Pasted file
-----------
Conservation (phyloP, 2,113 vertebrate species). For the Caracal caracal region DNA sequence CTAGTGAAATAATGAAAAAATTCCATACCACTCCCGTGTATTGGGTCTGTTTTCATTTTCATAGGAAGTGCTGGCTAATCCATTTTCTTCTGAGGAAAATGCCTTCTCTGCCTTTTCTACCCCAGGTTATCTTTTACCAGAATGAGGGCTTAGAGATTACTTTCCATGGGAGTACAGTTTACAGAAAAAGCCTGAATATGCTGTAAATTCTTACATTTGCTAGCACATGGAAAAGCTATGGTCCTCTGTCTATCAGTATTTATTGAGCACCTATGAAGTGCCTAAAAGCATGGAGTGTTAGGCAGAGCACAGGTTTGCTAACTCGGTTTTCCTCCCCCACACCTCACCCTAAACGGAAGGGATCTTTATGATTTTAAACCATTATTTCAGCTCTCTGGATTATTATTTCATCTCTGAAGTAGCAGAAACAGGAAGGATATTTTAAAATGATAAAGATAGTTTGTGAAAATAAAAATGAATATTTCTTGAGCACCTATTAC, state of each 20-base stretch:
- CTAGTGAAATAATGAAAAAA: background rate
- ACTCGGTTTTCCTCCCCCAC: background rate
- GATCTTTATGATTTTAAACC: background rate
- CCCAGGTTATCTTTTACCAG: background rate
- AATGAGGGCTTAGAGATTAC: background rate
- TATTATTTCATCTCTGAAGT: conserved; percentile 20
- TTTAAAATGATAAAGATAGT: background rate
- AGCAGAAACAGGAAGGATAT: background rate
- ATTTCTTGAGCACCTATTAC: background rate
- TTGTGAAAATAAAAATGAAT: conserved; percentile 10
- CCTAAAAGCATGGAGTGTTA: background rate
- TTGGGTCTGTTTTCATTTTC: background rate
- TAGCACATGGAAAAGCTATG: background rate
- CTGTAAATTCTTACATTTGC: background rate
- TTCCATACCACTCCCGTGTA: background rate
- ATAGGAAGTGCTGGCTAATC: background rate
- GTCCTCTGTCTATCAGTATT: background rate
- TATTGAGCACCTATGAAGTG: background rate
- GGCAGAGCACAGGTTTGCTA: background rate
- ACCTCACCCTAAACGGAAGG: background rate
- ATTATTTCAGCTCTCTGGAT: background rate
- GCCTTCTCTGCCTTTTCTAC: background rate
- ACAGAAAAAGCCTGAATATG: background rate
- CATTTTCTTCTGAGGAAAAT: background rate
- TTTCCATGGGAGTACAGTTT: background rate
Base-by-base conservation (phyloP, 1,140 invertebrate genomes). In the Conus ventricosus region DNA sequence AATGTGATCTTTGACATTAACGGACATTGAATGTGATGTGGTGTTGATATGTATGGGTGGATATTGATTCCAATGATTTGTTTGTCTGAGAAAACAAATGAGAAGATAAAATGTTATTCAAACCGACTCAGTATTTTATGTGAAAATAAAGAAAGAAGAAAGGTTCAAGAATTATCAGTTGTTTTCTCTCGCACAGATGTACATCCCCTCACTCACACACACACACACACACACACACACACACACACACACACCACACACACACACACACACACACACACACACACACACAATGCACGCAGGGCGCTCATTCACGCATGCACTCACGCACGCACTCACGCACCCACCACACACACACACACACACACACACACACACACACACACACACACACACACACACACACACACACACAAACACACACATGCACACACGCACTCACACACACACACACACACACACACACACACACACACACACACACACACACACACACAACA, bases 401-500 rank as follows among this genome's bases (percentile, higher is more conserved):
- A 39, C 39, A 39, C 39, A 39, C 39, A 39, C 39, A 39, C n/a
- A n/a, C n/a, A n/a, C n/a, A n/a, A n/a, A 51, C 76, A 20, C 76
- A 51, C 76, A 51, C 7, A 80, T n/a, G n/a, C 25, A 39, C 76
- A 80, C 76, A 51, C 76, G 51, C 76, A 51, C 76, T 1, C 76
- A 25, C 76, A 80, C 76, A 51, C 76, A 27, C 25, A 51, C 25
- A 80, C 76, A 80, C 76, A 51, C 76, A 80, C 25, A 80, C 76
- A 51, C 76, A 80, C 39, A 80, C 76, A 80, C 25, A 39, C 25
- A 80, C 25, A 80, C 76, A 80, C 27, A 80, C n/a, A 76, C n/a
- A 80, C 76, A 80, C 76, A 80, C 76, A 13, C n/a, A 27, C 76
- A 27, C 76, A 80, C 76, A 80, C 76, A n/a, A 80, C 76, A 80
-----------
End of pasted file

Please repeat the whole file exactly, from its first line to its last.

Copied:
Conservation (phyloP, 2,113 vertebrate species). For the Caracal caracal region DNA sequence CTAGTGAAATAATGAAAAAATTCCATACCACTCCCGTGTATTGGGTCTGTTTTCATTTTCATAGGAAGTGCTGGCTAATCCATTTTCTTCTGAGGAAAATGCCTTCTCTGCCTTTTCTACCCCAGGTTATCTTTTACCAGAATGAGGGCTTAGAGATTACTTTCCATGGGAGTACAGTTTACAGAAAAAGCCTGAATATGCTGTAAATTCTTACATTTGCTAGCACATGGAAAAGCTATGGTCCTCTGTCTATCAGTATTTATTGAGCACCTATGAAGTGCCTAAAAGCATGGAGTGTTAGGCAGAGCACAGGTTTGCTAACTCGGTTTTCCTCCCCCACACCTCACCCTAAACGGAAGGGATCTTTATGATTTTAAACCATTATTTCAGCTCTCTGGATTATTATTTCATCTCTGAAGTAGCAGAAACAGGAAGGATATTTTAAAATGATAAAGATAGTTTGTGAAAATAAAAATGAATATTTCTTGAGCACCTATTAC, state of each 20-base stretch:
- CTAGTGAAATAATGAAAAAA: background rate
- ACTCGGTTTTCCTCCCCCAC: background rate
- GATCTTTATGATTTTAAACC: background rate
- CCCAGGTTATCTTTTACCAG: background rate
- AATGAGGGCTTAGAGATTAC: background rate
- TATTATTTCATCTCTGAAGT: conserved; percentile 20
- TTTAAAATGATAAAGATAGT: background rate
- AGCAGAAACAGGAAGGATAT: background rate
- ATTTCTTGAGCACCTATTAC: background rate
- TTGTGAAAATAAAAATGAAT: conserved; percentile 10
- CCTAAAAGCATGGAGTGTTA: background rate
- TTGGGTCTGTTTTCATTTTC: background rate
- TAGCACATGGAAAAGCTATG: background rate
- CTGTAAATTCTTACATTTGC: background rate
- TTCCATACCACTCCCGTGTA: background rate
- ATAGGAAGTGCTGGCTAATC: background rate
- GTCCTCTGTCTATCAGTATT: background rate
- TATTGAGCACCTATGAAGTG: background rate
- GGCAGAGCACAGGTTTGCTA: background rate
- ACCTCACCCTAAACGGAAGG: background rate
- ATTATTTCAGCTCTCTGGAT: background rate
- GCCTTCTCTGCCTTTTCTAC: background rate
- ACAGAAAAAGCCTGAATATG: background rate
- CATTTTCTTCTGAGGAAAAT: background rate
- TTTCCATGGGAGTACAGTTT: background rate
Base-by-base conservation (phyloP, 1,140 invertebrate genomes). In the Conus ventricosus region DNA sequence AATGTGATCTTTGACATTAACGGACATTGAATGTGATGTGGTGTTGATATGTATGGGTGGATATTGATTCCAATGATTTGTTTGTCTGAGAAAACAAATGAGAAGATAAAATGTTATTCAAACCGACTCAGTATTTTATGTGAAAATAAAGAAAGAAGAAAGGTTCAAGAATTATCAGTTGTTTTCTCTCGCACAGATGTACATCCCCTCACTCACACACACACACACACACACACACACACACACACACACACCACACACACACACACACACACACACACACACACACACAATGCACGCAGGGCGCTCATTCACGCATGCACTCACGCACGCACTCACGCACCCACCACACACACACACACACACACACACACACACACACACACACACACACACACACACACACACACACACAAACACACACATGCACACACGCACTCACACACACACACACACACACACACACACACACACACACACACACACACACACACACAACA, bases 401-500 rank as follows among this genome's bases (percentile, higher is more conserved):
- A 39, C 39, A 39, C 39, A 39, C 39, A 39, C 39, A 39, C n/a
- A n/a, C n/a, A n/a, C n/a, A n/a, A n/a, A 51, C 76, A 20, C 76
- A 51, C 76, A 51, C 7, A 80, T n/a, G n/a, C 25, A 39, C 76
- A 80, C 76, A 51, C 76, G 51, C 76, A 51, C 76, T 1, C 76
- A 25, C 76, A 80, C 76, A 51, C 76, A 27, C 25, A 51, C 25
- A 80, C 76, A 80, C 76, A 51, C 76, A 80, C 25, A 80, C 76
- A 51, C 76, A 80, C 39, A 80, C 76, A 80, C 25, A 39, C 25
- A 80, C 25, A 80, C 76, A 80, C 27, A 80, C n/a, A 76, C n/a
- A 80, C 76, A 80, C 76, A 80, C 76, A 13, C n/a, A 27, C 76
- A 27, C 76, A 80, C 76, A 80, C 76, A n/a, A 80, C 76, A 80